As participants in an activity originated in Scotland, it should come as no wonder that sheep figure so prominently in it. I didn’t realize quite the extent of it until today, when Blogpipe had a post concerning just that. It should lighten your Friday to read it.
You know I like funny things… here’s another one. I can’t believe I didn’t think to put this in the last post about clean funny humor!
And the inflationary language is a classic as well!
This web comic came to my attention; it made me laugh.
And in case you’re wondering, oh yeah, I’m a geek.
A really big one.
I like to laugh. Pretty much anyone who has met me know that I like to laugh, and I like to make other people laugh. When I was younger telling dirty jokes was one of my favorite things to do, and though I enjoy tossing around a slightly off-color quip now and then I like to think my comedic taste has become somewhat more sophisticated.
There are some people who are really funny. Stand-up comedians like Robin Williams, Richard Pryor, and Eddie Murphy are really funny, and some of what makes them funny are their liberal use of colorful language. Search YouTube for any of those guys, just be warned that the videos are very NSFW. Behind the swear words are, however, really funny things. It’s true the swears are gratuitous, but they add shock value, and even if you remove them what’s left is still pretty funny. A current comedian who tries for the same effect is Rodney Carrington, but I really don’t think he’s funny. Remove the bad language and what’s left barely qualifies as communication.
It’s possible to be a stand-up comedian and still present a family-friendly act. Like him or hate him, Jeff Foxworthy doesn’t really swear in his acts and what he has to say is pretty funny, even if it is somewhat generic comedian subject matter (sex, rednecks, wife, redneck wife, kids).
In my opinion the really funny people, the comedic genii if you will, are the people who can talk about perfectly normal and ordinary things and make you really laugh. I heard this little gem on the radio today, and I think it’s brilliant.
Yes, that’s good old Andy Griffith there, before he was Sheriff Andy Taylor. Nothing in there is inappropriate or even a little controversial; there’s no reason I wouldn’t listen to that with a six year-old, and it’s hilarious.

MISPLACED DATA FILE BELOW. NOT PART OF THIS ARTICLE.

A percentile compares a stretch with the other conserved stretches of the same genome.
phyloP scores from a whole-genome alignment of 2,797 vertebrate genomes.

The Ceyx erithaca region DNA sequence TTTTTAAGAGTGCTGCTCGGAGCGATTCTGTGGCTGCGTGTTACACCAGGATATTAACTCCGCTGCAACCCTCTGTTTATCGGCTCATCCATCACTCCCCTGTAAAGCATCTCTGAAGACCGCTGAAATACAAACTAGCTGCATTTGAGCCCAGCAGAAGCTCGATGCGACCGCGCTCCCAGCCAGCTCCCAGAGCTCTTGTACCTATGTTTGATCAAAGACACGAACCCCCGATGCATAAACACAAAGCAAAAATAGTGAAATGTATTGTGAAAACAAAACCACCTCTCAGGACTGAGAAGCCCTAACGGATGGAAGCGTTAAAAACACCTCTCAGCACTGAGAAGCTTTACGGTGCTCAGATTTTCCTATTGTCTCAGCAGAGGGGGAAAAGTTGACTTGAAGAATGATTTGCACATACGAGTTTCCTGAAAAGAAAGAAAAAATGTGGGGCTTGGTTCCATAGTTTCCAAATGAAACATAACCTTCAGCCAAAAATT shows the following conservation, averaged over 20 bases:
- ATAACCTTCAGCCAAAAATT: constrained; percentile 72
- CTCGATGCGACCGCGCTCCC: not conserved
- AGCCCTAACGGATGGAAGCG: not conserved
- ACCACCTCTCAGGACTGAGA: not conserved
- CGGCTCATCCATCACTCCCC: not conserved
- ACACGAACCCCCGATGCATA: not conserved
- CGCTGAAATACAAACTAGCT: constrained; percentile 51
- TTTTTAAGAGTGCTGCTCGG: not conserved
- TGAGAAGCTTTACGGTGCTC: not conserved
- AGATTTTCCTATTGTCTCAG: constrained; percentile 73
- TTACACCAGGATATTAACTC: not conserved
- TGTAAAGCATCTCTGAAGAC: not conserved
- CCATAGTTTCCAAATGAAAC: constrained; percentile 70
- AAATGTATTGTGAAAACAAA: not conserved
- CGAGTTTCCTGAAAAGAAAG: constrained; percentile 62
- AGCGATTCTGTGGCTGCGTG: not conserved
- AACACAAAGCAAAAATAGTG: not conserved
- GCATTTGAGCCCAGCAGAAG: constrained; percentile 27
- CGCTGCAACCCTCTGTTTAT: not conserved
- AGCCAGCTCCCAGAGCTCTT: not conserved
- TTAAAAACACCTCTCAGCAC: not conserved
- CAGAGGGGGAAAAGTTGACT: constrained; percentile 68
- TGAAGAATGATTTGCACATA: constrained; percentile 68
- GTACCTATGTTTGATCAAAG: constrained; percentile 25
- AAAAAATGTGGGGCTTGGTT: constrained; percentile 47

In my opinion the best example is what follows, and I think it’s one of the funniest things ever been recorded. Again it’s completely clean, kid-friendly, and nothing short of brilliant. I challenge you to find something funnier that you’d watch with your grandparents. Ladies and gentlemen, Abbott and Costello!
Some people claim the most depressing holiday is Christmas or Thanksgiving, where lonely single people see everyone else reveling with family and friends and the weight of their lonelitude and singleness really hits home. Some people say it’s Easter or some other good Christian holiday, which adapt old pagan traditions and cause people to lose sight of the Christian meaning of the day. Or maybe Memorial Day or Independence Day, where the sacrifices of those who fought make and keep our country free are lost among parades, fireworks, and cookouts.
But no, to me it’s April Fools that’s the most depressing holiday. “What?” you say, “How can anyone with a sense of humor like your be depressed by a day of pranks and hoaxes?” Let me explain.
I love a good prank. I love a creative way to have fun at others’ expense, like the Swiss Spaghetti Harvest of 1957, weakened gravity for a day, the left-handed Whopper, Alabama passing a law to change the value of pi to the “biblical” value of 3, or a travel section featuring the idyllic island nation of San Serriffe.
The problem is I’m not creative enough to come with any good ones. This leaves me with an outsider’s view of the day, where I can appreciate the creativity of others but can’t participate myself.